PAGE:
iSurprise Fazal Jiffry Badurdeen

Storyteller and owner of the Royal Dutch Café

My family has now lived in the Fort for seven generations. It’s a spiritual place where we have friends, relations, the mosque, and prayers are called out across the rooftops.
— Fazal Jiffry Badureen

Spice routes

My family has now lived in the Fort for seven generations. When I pass the small harbour outside the Fort walls I think of my ancestors who originally came to Sri Lanka as traders from Morocco in the 16th century during the Portuguese period. They brought items such as swords and shields and swapped them for spices. It’s said that the biblical King Solomon also moored his ship in Galle in search of pearls and gems.

Street games

Growing up in the 1950s, we used to swim off the ramparts and play games on the streets - with marbles, date seeds and cigarette cards such as Three Roses. There were chickens and goats everywhere. During Ramadan we would finish our evening prayers and then wade into the ocean with a lantern and fish for mullet. We would also jump into our friends’ houses, take food and go and sit on the ramparts. It was a beautiful time – there was unity. Two or three families would live in one house.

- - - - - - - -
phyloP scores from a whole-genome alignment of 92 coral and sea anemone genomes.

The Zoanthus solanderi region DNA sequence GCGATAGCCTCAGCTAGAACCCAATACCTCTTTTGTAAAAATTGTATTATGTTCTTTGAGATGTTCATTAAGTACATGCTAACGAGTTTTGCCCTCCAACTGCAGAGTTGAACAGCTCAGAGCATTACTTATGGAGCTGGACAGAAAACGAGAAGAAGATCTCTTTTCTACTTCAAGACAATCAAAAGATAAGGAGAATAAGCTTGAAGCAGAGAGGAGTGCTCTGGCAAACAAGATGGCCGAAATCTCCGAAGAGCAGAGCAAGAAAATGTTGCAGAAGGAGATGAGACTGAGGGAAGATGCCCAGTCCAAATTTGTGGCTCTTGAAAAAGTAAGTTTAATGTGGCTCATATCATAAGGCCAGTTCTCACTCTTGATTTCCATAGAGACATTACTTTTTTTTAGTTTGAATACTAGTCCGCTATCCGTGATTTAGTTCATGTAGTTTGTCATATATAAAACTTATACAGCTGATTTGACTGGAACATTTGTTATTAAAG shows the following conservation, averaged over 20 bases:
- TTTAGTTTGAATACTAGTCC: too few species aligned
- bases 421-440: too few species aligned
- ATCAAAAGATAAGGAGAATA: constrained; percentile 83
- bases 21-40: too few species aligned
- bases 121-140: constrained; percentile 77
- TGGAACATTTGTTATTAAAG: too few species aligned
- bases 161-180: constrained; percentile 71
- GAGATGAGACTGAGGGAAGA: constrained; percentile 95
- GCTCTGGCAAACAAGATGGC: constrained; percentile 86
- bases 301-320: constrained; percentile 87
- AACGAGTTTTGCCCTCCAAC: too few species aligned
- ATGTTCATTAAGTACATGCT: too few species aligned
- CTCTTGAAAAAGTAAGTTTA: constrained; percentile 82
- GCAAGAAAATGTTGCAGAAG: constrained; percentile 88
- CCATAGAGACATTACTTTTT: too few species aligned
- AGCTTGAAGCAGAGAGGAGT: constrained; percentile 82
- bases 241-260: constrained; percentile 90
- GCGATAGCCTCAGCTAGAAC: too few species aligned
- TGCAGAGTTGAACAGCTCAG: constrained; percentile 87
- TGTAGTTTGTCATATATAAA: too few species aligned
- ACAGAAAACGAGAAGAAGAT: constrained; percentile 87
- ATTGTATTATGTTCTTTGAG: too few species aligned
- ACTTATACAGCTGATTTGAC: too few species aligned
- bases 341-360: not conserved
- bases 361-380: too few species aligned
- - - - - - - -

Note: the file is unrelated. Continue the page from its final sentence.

It was also cheaper then. If you had 100 rupees you were a rich man! A quarter loaf of bread and a short-eat cost only 5 cents. The Fort has become commercialised – it’s a sad story – but I still feel comfortable walking around in my sarong.

Favourite spots

There are a few places which remind me of the Fort in the old days. 1st Cross Street is still very residential – so for a sense of Fort life, this is one of my favourite lanes. Then the small shop in front of the army camp is a good place to have a rest and enjoy a cup of tea or a hopper. When walking down Leyn Baan Street, my eye is always drawn to the small general shop at the junction. It reminds me of my carefree bachelor days when I used to buy cigarettes and toffees there.

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